Metropolitan officer allegedly planted titles in his evidence
A Metropolitan Police firearms officer has been removed from duty for allegedly slipping song titles into his evidence at the inquest into the death of soliciter Mark Saunders.
The unnamed officer may have fired the shot that killed Saunders in an armed stand-off in 2008 in London.
He is accused of working song titles, including Donna Summer‘s ‘Enough Is Enough’, Buzzcocks‘ ‘Point Of No Return’, Journey’s ‘Line Of Fire’, Chris de Burgh‘s ‘Quiet Moments’, As Tall As Lions‘ ‘Kicking Myself’ and the Membranes‘ ‘Fuck my Old Boots’, into his evidence.
The officer is now under investigation by the Independent Police Complaints Commission, reports The Guardian.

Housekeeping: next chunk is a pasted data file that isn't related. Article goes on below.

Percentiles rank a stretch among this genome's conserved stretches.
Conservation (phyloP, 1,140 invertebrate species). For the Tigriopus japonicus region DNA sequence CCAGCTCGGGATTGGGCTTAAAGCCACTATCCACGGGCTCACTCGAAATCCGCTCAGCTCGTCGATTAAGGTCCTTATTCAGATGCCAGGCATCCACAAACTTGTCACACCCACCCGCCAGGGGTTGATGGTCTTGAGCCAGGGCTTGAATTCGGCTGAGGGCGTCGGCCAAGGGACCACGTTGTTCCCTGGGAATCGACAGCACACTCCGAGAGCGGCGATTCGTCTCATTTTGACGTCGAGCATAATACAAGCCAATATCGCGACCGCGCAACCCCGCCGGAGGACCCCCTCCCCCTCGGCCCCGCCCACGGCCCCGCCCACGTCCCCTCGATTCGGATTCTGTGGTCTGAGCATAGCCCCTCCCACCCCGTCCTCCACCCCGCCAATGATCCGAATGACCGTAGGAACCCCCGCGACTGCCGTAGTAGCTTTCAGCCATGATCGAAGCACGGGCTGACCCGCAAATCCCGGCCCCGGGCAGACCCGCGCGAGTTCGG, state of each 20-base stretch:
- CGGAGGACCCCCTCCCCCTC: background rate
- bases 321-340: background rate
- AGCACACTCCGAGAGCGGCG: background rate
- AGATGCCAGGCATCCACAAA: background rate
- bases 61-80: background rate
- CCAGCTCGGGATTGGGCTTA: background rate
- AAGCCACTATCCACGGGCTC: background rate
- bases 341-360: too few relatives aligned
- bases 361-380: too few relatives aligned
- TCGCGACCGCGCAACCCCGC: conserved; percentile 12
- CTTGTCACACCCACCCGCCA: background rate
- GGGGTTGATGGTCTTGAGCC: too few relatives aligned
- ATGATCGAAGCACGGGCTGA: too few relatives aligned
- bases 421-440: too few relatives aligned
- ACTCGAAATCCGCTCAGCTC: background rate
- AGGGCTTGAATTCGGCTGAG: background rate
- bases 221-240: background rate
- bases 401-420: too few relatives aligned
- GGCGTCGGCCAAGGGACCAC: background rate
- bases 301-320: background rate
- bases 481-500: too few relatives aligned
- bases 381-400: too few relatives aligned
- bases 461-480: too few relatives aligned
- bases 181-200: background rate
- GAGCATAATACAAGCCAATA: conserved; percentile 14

Metropolitan police commissioner Sir Paul Stephenson is said to be angry about the “insensitivity and lack of judgment” shown by the officer, according to sources within the force.
A spokesperson for the force said: “We have now been informed by the IPCC that they will manage an investigation by the Metropolitan Police Directorate Of Professional Standards.”
A transcript of the inquest showed that the officer said phrases including: “I switched the light on, he turned towards me and I thought, ‘Fuck my old boots, I’ve got a gun trained on me’.”